Ever since Hue Jackson made the blockbuster trade for Carson Palmer midway through last season, people have been doing nothing but scrutinizing the move. Yes, the Raiders paid an arm and a leg. And yes, by getting Palmer, the Raiders made it a certainty that Jason Campbell would not be back. But all that aside, I honestly do not see the negatives with acquiring Carson Palmer, and, I feel that his play from last year gives us a lot of optimism going into the future.
The biggest knock I’ve heard on Palmer is that he is all washed up. The naysayers think Palmer hasn’t been the same since his knee injury in 2005, and, they are quick to point out that Palmer has never won a playoff game. With that said, let me counter.
They say that Carson Palmer hasn’t been the same since his injury in January, 2006? False…well, at least not entirely true. 2005 was Palmer’s second season in the league, and in his sophomore year, he posted his best record in his tenure in the NFL, and he did have the best stats of his career. With that said, the drop off in the years following that season has not been as drastic as many believe. In 2005, Palmer had a completion % of 67.8% and a touchdown to interception ratio of 32 to 12. Not too shabby if you ask me. Following that season, and the injury suffered against the Steelers in the Wildcard game, Carson played four complete seasons with the Bengals (his 2008 season was derailed due to an elbow injury). Of those four complete seasons, Palmer’s stats did see a drop off, but again, something that is overly hyped in the media. During those four seasons he had an average completion % of 62.4% and a touchdown to interception ratio of 25 to 16. These are still pretty decent numbers, especially considering what he was operating with in Cincinnati. Playing under the cheapest ownership in the league, with an offensive coordinator nobody has heard of (Bob Bratkowski…who is that?!), and with not many weapons to speak of in Cincy. Yes, he had Housh and Ocho, but both offered the same reward: efficient, over-the-middle wide outs, but guys who couldn’t stretch the field. Palmer really had no talent at the tight end position, and his running back in Rudi Johnson was a pretty big let down.
I guess I am just trying to bring up any and every point to be optimistic, but I do think that his stats in his last four complete seasons with the Bengals were both respectable, and held back by his surroundings.
In the ten games he played for the Silver and Black last year, Carson, traditionally speaking, did not have the best of numbers. He threw three more picks than touchdowns (16 to 13), but he still had a completion % of 60.7% (above league average), and if you annualize his passing yards to a full 16 games, he would have thrown for 4,400 yards. I tell you this, Jason Campbell could never have done that. And had Palmer played a whole season with the Raiders and had thrown for that many yards, only Rodgers, Brees, Brady, Stafford, Eli, and Rivers would have thrown for more. That’s pretty good company.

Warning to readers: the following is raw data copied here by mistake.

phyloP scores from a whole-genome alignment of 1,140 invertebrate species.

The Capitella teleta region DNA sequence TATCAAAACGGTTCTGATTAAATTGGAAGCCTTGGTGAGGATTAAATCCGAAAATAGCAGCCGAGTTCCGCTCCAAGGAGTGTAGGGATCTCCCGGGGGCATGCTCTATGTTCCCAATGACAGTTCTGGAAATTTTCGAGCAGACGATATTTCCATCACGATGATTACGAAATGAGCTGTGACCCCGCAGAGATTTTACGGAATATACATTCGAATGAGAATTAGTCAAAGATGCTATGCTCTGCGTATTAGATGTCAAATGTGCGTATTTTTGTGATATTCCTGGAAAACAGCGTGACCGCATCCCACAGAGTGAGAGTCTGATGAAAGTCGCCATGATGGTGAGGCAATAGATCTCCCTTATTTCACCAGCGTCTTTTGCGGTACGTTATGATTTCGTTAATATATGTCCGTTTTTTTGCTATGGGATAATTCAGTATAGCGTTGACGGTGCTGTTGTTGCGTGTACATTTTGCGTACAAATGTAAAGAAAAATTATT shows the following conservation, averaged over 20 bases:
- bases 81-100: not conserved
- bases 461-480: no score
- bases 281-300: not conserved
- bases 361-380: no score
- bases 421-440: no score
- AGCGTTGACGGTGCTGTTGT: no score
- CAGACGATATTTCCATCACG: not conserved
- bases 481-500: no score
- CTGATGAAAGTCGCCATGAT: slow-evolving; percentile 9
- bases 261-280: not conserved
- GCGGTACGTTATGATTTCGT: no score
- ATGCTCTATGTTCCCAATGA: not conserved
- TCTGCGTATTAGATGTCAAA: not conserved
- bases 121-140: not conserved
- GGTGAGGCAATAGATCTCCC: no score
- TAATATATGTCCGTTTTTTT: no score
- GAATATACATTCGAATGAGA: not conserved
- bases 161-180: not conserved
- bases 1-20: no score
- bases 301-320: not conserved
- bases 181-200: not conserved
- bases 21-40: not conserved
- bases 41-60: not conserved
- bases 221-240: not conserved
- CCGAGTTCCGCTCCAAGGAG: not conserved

With that in mind, and considering the Raiders’ current roster and staff, I think we have a lot to be excited about. Palmer’s got the two speedsters to stretch the field (Jacoby and Denarius), an efficient over-the-middle guy in Louis Murphy, the best running back in the game in Run DmC, and a strong offensive line. Additionally, his offensive coordinator from last year, Al Saunders, is still with the team as an offensive consultant, which should bring some consistency to Palmer. Additionally, the new man calling the plays, Greg Knapp, is a tenured offensive mind that should bring some excitement to the offensive strategy. And, as we all know, Palmer not only has a full season to play with the Raiders but a full off season as well – unlike last year. So, big reasons to be optimistic there.
Lastly, I think this year will be quite the coming out party for Palmer. We saw glimpses of it last year, after the limited preparation he had. Have we forgotten the midseason victory in San Diego where Palmer showed his true potential? That was a big time game, and after being a Raider for only three weeks, Carson outdueled Philip ‘Cry Me A’ River(s) to not only win the game, but to briefly obtain the lead in the West. I think you pair this type of play at a consistent level with the new coaching staff, and we’re in store for something special.
I’ve said it for the last four years now, but this year, the Raiders will make the playoffs. And we’ll have Carson Palmer to thank.